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What do Rudolf Guiliani, Pierre Trudeau, Sir Roger Moore and General Norman Schwartzkopf have in common? A diagnosis of prostate cancer.
The prostate is a spherical gland in men, roughly the size of walnut, located below the bladder. The cause of prostate cancer is not yet known, but factors such as age, race, family history and diet can increase the risk.
Prostate cancer is usually a slow-growing disease, although some cancers grow and spread quickly. On average 362 Canadian men will be diagnosed with prostate cancer every week, and 81 will die of it. Up to 20,000 Canadian men are diagnosed each year. Yet there is reason for hope.
Since 1988, the death rate has dropped by 10 per cent. With early detection, the survival rate is very high, about 87 per cent. Diagnosis is becoming faster and more accurate, and we are learning more about risk factors and measures to prevent the disease.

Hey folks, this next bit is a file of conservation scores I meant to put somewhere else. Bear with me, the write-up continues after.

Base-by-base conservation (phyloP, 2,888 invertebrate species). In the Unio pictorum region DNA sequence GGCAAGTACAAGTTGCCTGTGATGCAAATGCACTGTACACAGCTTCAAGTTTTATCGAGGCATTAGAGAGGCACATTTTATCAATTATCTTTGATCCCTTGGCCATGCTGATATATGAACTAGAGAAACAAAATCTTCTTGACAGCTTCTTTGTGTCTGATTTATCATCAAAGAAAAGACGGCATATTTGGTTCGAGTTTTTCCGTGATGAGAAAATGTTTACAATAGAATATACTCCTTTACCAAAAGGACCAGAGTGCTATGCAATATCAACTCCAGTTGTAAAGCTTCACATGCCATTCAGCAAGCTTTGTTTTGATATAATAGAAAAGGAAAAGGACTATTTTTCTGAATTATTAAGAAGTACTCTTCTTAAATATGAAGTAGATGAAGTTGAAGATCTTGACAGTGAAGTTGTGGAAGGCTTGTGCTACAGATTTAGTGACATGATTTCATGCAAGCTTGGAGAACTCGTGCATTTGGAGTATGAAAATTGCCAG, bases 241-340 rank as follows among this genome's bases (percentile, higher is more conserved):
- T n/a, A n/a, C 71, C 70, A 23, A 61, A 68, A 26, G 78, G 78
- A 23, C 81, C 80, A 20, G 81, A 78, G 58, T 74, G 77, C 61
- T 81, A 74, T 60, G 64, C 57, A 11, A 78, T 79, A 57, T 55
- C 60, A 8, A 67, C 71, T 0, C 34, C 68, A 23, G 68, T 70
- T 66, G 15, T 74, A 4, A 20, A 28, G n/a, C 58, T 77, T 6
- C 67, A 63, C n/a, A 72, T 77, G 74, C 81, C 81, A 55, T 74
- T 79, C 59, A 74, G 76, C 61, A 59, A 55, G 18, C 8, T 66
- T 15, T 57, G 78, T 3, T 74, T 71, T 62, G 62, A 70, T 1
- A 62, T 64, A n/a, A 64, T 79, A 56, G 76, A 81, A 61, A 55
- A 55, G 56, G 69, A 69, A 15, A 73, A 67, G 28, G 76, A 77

Treatments for prostate cancer include surgery, cryosurgery, brachytherapy, radiation, and hormone therapy. Choosing the treatment for prostate cancer is a personal decision as well as a medical one, and must take into account the age of the patient, his general health, and the spread and aggressiveness of the cancer.
Education and research are the keys to success in the diagnosis and treatment of prostate disease.
In London, we have many physicians who specialize in the management of prostate cancer. The local medical community is a national leader in research. With your help, research at the London Health Sciences Centre will benefit many patients living with prostate cancer.
Men living with prostate cancer, and their families, are fortunate to have a number of sources of information and support available locally. The London Prostate Cancer Information and Support Group is an important resource.
Since 1988, prostate cancer incidence rates have risen by 30 per cent. The Prostate Cancer Research Foundation of Canada estimates that some five million men are in their prostate cancer-risk years and the number of new cases is expected to double over the next decade, as Baby Boomers age.